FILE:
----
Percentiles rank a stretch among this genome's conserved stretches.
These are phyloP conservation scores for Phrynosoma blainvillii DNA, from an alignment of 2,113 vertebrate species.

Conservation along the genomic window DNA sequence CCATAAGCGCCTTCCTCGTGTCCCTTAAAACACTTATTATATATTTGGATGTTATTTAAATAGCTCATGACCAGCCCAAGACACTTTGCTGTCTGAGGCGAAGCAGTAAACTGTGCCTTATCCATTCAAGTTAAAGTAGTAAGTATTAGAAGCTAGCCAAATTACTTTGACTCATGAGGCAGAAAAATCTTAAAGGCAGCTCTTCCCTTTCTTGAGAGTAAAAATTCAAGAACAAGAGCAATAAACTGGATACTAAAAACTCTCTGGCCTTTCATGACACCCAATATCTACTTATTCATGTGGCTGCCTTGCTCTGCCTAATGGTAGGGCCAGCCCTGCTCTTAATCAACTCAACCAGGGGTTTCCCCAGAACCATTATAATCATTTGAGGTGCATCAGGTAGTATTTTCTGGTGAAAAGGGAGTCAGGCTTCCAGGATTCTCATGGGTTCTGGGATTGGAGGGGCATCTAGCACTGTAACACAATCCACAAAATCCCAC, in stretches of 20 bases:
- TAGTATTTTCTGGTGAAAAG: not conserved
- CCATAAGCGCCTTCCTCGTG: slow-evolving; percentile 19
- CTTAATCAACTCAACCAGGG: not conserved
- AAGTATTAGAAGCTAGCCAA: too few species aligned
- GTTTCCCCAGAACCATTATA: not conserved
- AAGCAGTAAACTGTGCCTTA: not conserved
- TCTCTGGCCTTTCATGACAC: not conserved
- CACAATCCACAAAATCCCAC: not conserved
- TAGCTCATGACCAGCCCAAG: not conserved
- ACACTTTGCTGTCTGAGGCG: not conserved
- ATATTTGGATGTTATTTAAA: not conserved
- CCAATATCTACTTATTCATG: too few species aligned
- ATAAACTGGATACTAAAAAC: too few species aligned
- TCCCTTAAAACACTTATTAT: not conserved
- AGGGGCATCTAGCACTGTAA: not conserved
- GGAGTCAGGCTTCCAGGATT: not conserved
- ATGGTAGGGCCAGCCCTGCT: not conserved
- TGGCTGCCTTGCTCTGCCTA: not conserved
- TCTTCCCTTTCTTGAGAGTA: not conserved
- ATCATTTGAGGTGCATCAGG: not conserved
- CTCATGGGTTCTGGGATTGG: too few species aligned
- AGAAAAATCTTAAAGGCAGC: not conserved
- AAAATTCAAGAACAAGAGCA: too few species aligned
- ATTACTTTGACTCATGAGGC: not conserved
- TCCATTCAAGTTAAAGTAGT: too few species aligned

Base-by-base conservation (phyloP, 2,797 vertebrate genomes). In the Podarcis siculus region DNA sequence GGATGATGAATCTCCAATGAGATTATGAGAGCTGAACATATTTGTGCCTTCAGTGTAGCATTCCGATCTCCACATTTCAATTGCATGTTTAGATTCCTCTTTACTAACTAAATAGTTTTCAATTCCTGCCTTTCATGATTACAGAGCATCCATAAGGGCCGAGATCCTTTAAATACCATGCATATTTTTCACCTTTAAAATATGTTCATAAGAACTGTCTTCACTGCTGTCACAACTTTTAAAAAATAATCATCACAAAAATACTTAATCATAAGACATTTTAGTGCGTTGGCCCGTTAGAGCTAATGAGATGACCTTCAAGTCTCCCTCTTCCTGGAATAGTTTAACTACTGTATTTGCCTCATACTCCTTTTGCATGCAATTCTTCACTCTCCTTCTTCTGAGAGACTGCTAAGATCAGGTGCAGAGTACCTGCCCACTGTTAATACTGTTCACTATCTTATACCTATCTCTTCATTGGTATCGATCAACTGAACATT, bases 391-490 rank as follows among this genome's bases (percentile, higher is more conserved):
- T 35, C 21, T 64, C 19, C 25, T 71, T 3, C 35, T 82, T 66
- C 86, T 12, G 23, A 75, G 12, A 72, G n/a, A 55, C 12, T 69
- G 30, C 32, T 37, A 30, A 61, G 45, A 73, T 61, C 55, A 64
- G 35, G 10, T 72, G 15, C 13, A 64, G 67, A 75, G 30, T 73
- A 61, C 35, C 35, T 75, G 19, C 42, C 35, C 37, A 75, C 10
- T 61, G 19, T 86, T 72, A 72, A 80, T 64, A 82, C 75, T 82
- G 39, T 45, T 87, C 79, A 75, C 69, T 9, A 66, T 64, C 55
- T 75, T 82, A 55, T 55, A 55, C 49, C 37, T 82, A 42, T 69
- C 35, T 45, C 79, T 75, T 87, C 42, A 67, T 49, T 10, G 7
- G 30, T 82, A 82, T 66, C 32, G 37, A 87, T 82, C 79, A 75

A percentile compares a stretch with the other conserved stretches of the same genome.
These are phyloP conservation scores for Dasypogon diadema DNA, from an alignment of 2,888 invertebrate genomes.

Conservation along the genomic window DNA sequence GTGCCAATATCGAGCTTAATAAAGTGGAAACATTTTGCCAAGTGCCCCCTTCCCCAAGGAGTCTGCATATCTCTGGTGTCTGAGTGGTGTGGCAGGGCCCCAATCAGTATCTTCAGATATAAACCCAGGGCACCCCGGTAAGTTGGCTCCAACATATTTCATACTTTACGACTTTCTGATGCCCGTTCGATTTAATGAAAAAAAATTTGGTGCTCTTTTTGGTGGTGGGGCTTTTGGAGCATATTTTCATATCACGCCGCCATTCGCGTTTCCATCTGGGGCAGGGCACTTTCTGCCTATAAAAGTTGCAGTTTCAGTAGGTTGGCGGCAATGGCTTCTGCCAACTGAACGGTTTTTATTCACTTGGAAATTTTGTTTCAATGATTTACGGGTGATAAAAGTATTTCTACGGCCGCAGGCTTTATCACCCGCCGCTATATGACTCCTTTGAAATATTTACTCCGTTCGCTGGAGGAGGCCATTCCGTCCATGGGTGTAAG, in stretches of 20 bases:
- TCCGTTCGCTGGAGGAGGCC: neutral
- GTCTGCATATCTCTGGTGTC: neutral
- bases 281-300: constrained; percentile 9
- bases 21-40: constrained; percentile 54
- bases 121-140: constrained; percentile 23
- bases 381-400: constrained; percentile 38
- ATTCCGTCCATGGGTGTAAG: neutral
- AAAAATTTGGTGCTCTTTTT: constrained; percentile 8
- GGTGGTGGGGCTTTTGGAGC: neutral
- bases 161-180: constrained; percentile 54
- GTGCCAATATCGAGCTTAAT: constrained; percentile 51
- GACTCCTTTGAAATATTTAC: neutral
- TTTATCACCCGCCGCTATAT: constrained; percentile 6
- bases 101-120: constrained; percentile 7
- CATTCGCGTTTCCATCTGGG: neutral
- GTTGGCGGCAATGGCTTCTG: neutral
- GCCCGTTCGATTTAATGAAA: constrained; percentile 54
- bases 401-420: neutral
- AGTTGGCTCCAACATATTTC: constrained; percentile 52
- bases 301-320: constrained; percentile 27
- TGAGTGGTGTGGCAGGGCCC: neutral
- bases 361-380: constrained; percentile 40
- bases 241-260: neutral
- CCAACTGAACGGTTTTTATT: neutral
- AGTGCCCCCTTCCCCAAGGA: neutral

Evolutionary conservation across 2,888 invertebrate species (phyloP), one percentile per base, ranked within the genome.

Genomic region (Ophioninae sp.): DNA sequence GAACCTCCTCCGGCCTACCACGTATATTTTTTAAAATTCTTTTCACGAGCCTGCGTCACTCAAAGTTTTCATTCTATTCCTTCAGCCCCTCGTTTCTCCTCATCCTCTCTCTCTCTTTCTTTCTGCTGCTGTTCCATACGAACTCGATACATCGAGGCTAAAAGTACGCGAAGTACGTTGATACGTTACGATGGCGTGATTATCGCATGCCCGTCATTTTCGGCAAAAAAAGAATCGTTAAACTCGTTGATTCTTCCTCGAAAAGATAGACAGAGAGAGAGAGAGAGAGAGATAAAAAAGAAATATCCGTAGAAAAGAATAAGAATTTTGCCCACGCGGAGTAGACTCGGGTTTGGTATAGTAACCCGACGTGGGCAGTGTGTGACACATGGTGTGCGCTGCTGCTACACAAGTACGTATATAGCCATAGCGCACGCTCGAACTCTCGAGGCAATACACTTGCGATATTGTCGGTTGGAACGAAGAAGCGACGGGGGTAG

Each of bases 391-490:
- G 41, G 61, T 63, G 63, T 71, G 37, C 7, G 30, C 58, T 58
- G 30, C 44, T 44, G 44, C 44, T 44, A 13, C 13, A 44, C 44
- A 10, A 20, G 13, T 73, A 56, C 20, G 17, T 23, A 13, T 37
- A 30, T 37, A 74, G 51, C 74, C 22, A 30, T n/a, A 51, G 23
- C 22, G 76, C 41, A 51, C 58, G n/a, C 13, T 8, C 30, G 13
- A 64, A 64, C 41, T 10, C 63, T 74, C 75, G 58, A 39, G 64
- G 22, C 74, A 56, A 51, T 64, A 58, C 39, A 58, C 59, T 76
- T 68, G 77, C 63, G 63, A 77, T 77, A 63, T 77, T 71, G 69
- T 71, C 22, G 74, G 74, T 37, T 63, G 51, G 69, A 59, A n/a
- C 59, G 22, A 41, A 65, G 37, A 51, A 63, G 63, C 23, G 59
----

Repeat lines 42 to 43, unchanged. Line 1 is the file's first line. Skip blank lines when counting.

Conservation along the genomic window DNA sequence GTGCCAATATCGAGCTTAATAAAGTGGAAACATTTTGCCAAGTGCCCCCTTCCCCAAGGAGTCTGCATATCTCTGGTGTCTGAGTGGTGTGGCAGGGCCCCAATCAGTATCTTCAGATATAAACCCAGGGCACCCCGGTAAGTTGGCTCCAACATATTTCATACTTTACGACTTTCTGATGCCCGTTCGATTTAATGAAAAAAAATTTGGTGCTCTTTTTGGTGGTGGGGCTTTTGGAGCATATTTTCATATCACGCCGCCATTCGCGTTTCCATCTGGGGCAGGGCACTTTCTGCCTATAAAAGTTGCAGTTTCAGTAGGTTGGCGGCAATGGCTTCTGCCAACTGAACGGTTTTTATTCACTTGGAAATTTTGTTTCAATGATTTACGGGTGATAAAAGTATTTCTACGGCCGCAGGCTTTATCACCCGCCGCTATATGACTCCTTTGAAATATTTACTCCGTTCGCTGGAGGAGGCCATTCCGTCCATGGGTGTAAG, in stretches of 20 bases:
- TCCGTTCGCTGGAGGAGGCC: neutral